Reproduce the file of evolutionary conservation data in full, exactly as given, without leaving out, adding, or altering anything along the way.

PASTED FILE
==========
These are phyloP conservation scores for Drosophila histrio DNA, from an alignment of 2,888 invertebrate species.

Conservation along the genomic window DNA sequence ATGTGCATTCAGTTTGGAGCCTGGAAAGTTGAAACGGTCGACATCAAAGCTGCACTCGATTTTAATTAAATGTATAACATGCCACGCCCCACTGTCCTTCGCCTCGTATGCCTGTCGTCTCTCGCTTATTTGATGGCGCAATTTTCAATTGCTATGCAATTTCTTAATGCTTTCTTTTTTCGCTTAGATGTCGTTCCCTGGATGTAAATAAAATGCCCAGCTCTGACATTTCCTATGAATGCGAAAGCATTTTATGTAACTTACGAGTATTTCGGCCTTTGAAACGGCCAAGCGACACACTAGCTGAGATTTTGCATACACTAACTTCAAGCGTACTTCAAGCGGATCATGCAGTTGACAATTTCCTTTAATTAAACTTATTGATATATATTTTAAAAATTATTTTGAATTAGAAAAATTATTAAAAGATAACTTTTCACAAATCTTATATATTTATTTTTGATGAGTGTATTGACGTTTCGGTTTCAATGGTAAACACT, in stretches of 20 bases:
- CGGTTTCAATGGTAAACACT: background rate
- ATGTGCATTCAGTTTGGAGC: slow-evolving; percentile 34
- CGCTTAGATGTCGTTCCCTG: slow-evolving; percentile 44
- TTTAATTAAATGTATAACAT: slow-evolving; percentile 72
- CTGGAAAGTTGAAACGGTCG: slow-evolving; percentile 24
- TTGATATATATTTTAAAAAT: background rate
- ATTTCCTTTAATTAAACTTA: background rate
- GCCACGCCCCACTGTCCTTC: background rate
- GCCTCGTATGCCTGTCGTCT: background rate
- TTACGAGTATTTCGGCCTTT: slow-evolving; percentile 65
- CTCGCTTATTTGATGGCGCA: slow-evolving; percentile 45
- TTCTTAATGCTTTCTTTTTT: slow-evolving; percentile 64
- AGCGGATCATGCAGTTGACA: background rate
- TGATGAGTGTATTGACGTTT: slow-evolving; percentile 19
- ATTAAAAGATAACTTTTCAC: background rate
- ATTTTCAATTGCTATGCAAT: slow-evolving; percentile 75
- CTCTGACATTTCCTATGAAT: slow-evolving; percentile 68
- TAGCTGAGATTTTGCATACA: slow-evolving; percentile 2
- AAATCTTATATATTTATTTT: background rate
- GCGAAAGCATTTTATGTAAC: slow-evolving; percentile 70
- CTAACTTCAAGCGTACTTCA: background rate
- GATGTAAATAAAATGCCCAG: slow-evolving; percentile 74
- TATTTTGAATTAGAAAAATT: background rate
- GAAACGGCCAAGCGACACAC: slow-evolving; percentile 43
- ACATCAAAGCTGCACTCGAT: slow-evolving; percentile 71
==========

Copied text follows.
These are phyloP conservation scores for Drosophila histrio DNA, from an alignment of 2,888 invertebrate species.

Conservation along the genomic window DNA sequence ATGTGCATTCAGTTTGGAGCCTGGAAAGTTGAAACGGTCGACATCAAAGCTGCACTCGATTTTAATTAAATGTATAACATGCCACGCCCCACTGTCCTTCGCCTCGTATGCCTGTCGTCTCTCGCTTATTTGATGGCGCAATTTTCAATTGCTATGCAATTTCTTAATGCTTTCTTTTTTCGCTTAGATGTCGTTCCCTGGATGTAAATAAAATGCCCAGCTCTGACATTTCCTATGAATGCGAAAGCATTTTATGTAACTTACGAGTATTTCGGCCTTTGAAACGGCCAAGCGACACACTAGCTGAGATTTTGCATACACTAACTTCAAGCGTACTTCAAGCGGATCATGCAGTTGACAATTTCCTTTAATTAAACTTATTGATATATATTTTAAAAATTATTTTGAATTAGAAAAATTATTAAAAGATAACTTTTCACAAATCTTATATATTTATTTTTGATGAGTGTATTGACGTTTCGGTTTCAATGGTAAACACT, in stretches of 20 bases:
- CGGTTTCAATGGTAAACACT: background rate
- ATGTGCATTCAGTTTGGAGC: slow-evolving; percentile 34
- CGCTTAGATGTCGTTCCCTG: slow-evolving; percentile 44
- TTTAATTAAATGTATAACAT: slow-evolving; percentile 72
- CTGGAAAGTTGAAACGGTCG: slow-evolving; percentile 24
- TTGATATATATTTTAAAAAT: background rate
- ATTTCCTTTAATTAAACTTA: background rate
- GCCACGCCCCACTGTCCTTC: background rate
- GCCTCGTATGCCTGTCGTCT: background rate
- TTACGAGTATTTCGGCCTTT: slow-evolving; percentile 65
- CTCGCTTATTTGATGGCGCA: slow-evolving; percentile 45
- TTCTTAATGCTTTCTTTTTT: slow-evolving; percentile 64
- AGCGGATCATGCAGTTGACA: background rate
- TGATGAGTGTATTGACGTTT: slow-evolving; percentile 19
- ATTAAAAGATAACTTTTCAC: background rate
- ATTTTCAATTGCTATGCAAT: slow-evolving; percentile 75
- CTCTGACATTTCCTATGAAT: slow-evolving; percentile 68
- TAGCTGAGATTTTGCATACA: slow-evolving; percentile 2
- AAATCTTATATATTTATTTT: background rate
- GCGAAAGCATTTTATGTAAC: slow-evolving; percentile 70
- CTAACTTCAAGCGTACTTCA: background rate
- GATGTAAATAAAATGCCCAG: slow-evolving; percentile 74
- TATTTTGAATTAGAAAAATT: background rate
- GAAACGGCCAAGCGACACAC: slow-evolving; percentile 43
- ACATCAAAGCTGCACTCGAT: slow-evolving; percentile 71